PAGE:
News and Events

Okeechobee Community Collaborative Council is Educated on the Issue of Electronic Cigarettes
July 22, 2014

Dr. Barry Hummel, the Communications Director for the Tobacco Prevention Network of Florida, gave the presentation at the monthly Okeechobee Community Collaborative Council on July 22, 2014. Dr. Hummel presented on the emerging issues of electronic drug delivery devices such as e-cigarettes, and their potential use as a delivery system for marijuana.

The presentation covered the early history of electronic cigarettes, from their invention in China in 2003, to their export across Europe and into North America by 2007. Dr. Hummel noted that several countries, including neighboring Canada and Mexico have banned their import; meanwhile, in the United States the Food and Drug Administration (FDA) has dragged their feet on regulation at all.

Dr. Hummel then focused his attention on the marketing of electronic cigarettes in the absence of any regulation by the FDA. Early on, the strategy was to market the products as a safer way to smoke, with advertising that implied that you could "smoke virtually anywhere". However, after Lorillard purchased Blu E-Cigarettes, the marketing strategy began to reflect the advertising campaigns of the tobacco industry during the 1950's-1970's. Smaller companies, which are under less scrutiny, took this a step further by creating flavored products that are much more appealing to youth.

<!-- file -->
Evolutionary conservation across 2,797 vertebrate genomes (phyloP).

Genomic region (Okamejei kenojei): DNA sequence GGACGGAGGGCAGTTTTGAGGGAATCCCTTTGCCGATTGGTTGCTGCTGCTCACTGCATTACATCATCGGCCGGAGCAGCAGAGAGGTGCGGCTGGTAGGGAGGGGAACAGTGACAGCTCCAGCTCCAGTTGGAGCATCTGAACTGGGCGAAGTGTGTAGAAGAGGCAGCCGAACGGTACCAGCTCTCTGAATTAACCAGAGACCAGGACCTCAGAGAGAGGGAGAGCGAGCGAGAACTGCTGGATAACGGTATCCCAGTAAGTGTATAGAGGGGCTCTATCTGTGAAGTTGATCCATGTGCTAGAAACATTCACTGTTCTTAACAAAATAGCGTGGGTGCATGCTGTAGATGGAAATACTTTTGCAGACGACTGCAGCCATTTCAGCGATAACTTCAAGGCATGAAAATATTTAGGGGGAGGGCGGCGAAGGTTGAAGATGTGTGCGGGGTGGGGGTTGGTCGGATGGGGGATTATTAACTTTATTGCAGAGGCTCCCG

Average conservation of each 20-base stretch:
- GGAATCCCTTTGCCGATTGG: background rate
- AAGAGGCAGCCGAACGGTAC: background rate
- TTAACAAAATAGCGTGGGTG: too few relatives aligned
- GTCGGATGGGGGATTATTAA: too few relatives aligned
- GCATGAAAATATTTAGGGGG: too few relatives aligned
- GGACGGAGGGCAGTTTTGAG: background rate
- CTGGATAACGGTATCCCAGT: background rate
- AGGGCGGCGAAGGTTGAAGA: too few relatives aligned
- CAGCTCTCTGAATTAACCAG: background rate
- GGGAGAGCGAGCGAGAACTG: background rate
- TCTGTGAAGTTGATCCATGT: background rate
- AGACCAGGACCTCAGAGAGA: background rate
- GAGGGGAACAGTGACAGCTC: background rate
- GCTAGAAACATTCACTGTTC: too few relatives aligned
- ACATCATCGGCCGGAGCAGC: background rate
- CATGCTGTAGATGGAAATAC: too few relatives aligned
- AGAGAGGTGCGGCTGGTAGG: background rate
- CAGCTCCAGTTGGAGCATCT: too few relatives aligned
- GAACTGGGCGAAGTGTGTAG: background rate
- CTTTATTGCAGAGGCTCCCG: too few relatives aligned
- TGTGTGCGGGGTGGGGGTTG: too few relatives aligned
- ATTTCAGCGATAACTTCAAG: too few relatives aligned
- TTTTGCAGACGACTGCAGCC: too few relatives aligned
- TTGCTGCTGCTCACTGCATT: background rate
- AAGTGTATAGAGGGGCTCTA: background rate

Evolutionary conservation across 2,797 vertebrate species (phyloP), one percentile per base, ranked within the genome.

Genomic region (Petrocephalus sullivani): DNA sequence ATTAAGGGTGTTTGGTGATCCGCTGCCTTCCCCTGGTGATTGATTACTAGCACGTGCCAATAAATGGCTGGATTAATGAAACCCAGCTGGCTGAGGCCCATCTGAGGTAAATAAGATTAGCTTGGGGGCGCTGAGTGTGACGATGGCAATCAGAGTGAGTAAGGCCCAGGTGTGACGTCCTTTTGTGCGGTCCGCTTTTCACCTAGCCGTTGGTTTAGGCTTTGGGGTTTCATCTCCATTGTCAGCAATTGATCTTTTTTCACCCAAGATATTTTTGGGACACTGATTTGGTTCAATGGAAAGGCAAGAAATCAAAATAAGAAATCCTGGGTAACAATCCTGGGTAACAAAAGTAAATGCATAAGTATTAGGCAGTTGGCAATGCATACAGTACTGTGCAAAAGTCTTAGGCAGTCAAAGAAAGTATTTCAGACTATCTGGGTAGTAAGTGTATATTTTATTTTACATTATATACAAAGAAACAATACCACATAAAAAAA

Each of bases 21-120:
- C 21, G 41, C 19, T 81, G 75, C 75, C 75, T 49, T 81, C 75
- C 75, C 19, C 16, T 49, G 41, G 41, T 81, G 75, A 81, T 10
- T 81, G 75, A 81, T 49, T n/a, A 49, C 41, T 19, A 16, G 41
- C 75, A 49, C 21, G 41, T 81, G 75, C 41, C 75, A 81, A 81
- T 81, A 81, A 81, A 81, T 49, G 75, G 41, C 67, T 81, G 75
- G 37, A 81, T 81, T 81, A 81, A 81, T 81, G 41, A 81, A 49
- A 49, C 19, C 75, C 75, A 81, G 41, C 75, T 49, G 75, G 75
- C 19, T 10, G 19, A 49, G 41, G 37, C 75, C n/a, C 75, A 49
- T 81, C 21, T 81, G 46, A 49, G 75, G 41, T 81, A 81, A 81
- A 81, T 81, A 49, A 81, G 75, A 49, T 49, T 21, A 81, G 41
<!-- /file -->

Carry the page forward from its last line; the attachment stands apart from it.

Flovored Examples

As a result of these alluring products, and the lack of age restrictions on sales, the use of electronic cigarettes among underage minors doubled between 2011 and 2013. Even more notable, is that the use of the devices by youth who never used traditional tobacco has actually tripled over the same period of time. Dr. Hummel expressed his concern that this data reveals that electronic cigarettes are becoming a new route for youth tobacco initiation and addiction.

Dr. Hummel also briefly touched on Amendment 2, which is on the Florida ballot this November. Amendment 2 would guarantee Floridians access to marijuana as medical therapy. Dr. Hummel's main concern is that legal medical marijuana, coupled with poor rules regarding the use of electronic drug delivery devices, will create an environment where people may be able to use pot at work. "Legal medical marijuana may create a loophole that would not exist with a recreational drug," added Dr. Hummel.

The event was covered by The Charles M. Murphy of the Okeechobee News. The following article was published on the event on July 25, 2014:

Okeechobee News